Even in prison he had heard of the change of the political party running things. The new cabal came in like they all do, proclaiming their commitment to root out corruption. He knew what that meant. They wanted to banish the thieves and grafters of the old party and make room for their own "reformers." Nothing ever changed, and a man who thought otherwise would swap one set of friends for two sets of enemies. Will Murfee would not play the fool. The lawyers, the investigators, who had insulted his honor by repeatedly pestering him at Deer Lodge, all wanted one thing and were willing to pay for it by springing him from the lockup. But he had kept his mouth sealed tighter than one of those new bank vaults. Was he here today as a reward for his lockjaw? Or had the man he worked for grown tired of worrying about whether he would crack.
A horse clomped down the road and stopped by the hitch rack out front. One horse only. Did that mean he wasn't expected to ride away from Mile 349? Had he made a fatal mistake in loyally following the bread crumb trail they had left for him when he could have disappeared any place a stolen horse could take him?
Murfee watched as the bat wings slammed open to reveal a man who believed that clothes made the man, dressed as he was in black shirt, black trousers, black plainsman's hat, even a black neckerchief, everything black except for the shiny polished gun-metal gray object that rode securely in his holster, Denny Stiles, the last man Murfee wanted to see, but the first man he had expected. Not a good beginning. The revolver in his lap had been a good investment.
"Enjoy your rest cure, Murfee?" the newcomer asked, his supercilious smile unchanged from the last time they met.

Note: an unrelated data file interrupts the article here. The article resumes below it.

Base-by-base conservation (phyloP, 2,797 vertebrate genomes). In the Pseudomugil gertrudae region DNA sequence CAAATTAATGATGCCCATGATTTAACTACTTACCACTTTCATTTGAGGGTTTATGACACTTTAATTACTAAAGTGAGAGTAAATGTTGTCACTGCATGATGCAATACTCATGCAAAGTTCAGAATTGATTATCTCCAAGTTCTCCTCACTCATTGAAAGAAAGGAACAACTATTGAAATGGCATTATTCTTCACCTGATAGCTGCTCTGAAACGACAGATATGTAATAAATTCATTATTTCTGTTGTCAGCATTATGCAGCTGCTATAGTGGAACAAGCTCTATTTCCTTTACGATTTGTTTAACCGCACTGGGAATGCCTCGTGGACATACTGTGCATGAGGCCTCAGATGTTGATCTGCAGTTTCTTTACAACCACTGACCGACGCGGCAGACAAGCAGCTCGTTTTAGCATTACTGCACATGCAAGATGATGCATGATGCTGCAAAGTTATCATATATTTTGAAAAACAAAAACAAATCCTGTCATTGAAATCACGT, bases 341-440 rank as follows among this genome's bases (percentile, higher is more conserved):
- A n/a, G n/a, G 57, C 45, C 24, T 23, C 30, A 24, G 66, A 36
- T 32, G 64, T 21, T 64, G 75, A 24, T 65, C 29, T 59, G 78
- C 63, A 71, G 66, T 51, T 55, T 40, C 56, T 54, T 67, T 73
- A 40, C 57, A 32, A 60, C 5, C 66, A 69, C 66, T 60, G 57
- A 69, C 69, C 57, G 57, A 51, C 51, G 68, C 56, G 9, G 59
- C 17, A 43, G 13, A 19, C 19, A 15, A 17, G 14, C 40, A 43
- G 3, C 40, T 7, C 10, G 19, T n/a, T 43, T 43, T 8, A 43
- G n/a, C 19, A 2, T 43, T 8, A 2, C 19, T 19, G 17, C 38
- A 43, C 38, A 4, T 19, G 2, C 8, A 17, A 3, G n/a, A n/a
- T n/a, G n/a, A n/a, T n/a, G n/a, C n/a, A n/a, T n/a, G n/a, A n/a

"You should try it sometime, Stiles. For a while, Montana would be a better place."
"I see spending time with your betters hasn't changed you none." Stiles swaggered across the empty saloon, his thumb suggestively brushing his holster with each step. Murfee noticed the keeper thong had been flicked off.
"I thought maybe they'd send a man to meet me," Murfee said. "'Pears I was wrong."
Stiles' fake smile was replaced by a snarl. "You always sniffed down your nose at the real men drawing our pay from the Crazy K. Like you was better. You stole other men's cows. You ran a scam on the Bureau of Indian Affairs. But you thought you was too good to dirty your hands at good manly gun work."
"Mr. Kershaw gave me my assignments, Stiles. Jobs that required a man with more than hair under his hat."
Murfee had always had a way of enraging Stiles. The gunman dropped the air of condescension as his face clouded over. "How about you and me just go for a walk, and then I report that no one got off the train."
Murfee let his hand fall below the table to the revolver resting on his lap. "You got a problem, Stiles. You can't see my back."
And so, his new life began where his old life left off, an angry confrontation with Mr. Kershaw's side-pocket gunman, the man who would kill him as soon as talk to him, and maybe wouldn't even need an order to do so.
"Empty that glass, Murfee. I want to be five hours on the trail by sundown."
"I only heard one horse, Stiles. Are you my new daddy, fixing to carry me on your lap all the way?" Or, . . . Murfee pondered the alternative. His small revolver would be little defense against the brutal professional killer, but it was all he had. Ostentatiously, Murfee used his left hand to lift the glass to his lips.
Stiles slammed a wad of bills on the table. "Buy yourself a nag and tack at the livery. Get some duds that won't reek up my trail camp with prison stink."
And so, in thirty minutes, Murfee was trailing behind Stiles on the road out of town, on a gray mare with an unfamiliar brand, dressed properly for the first time in two years with cowhand Levi's, a maroon flannel shirt, riding boots, his Texas origins proudly proclaimed by his cream-colored Stetson, and most important of all, bouncing against his thigh, a man-sized piece of equipment favored by cowhands, lawmen, and men of other lines of work from the banks of the Rio to the frosty north.
* * *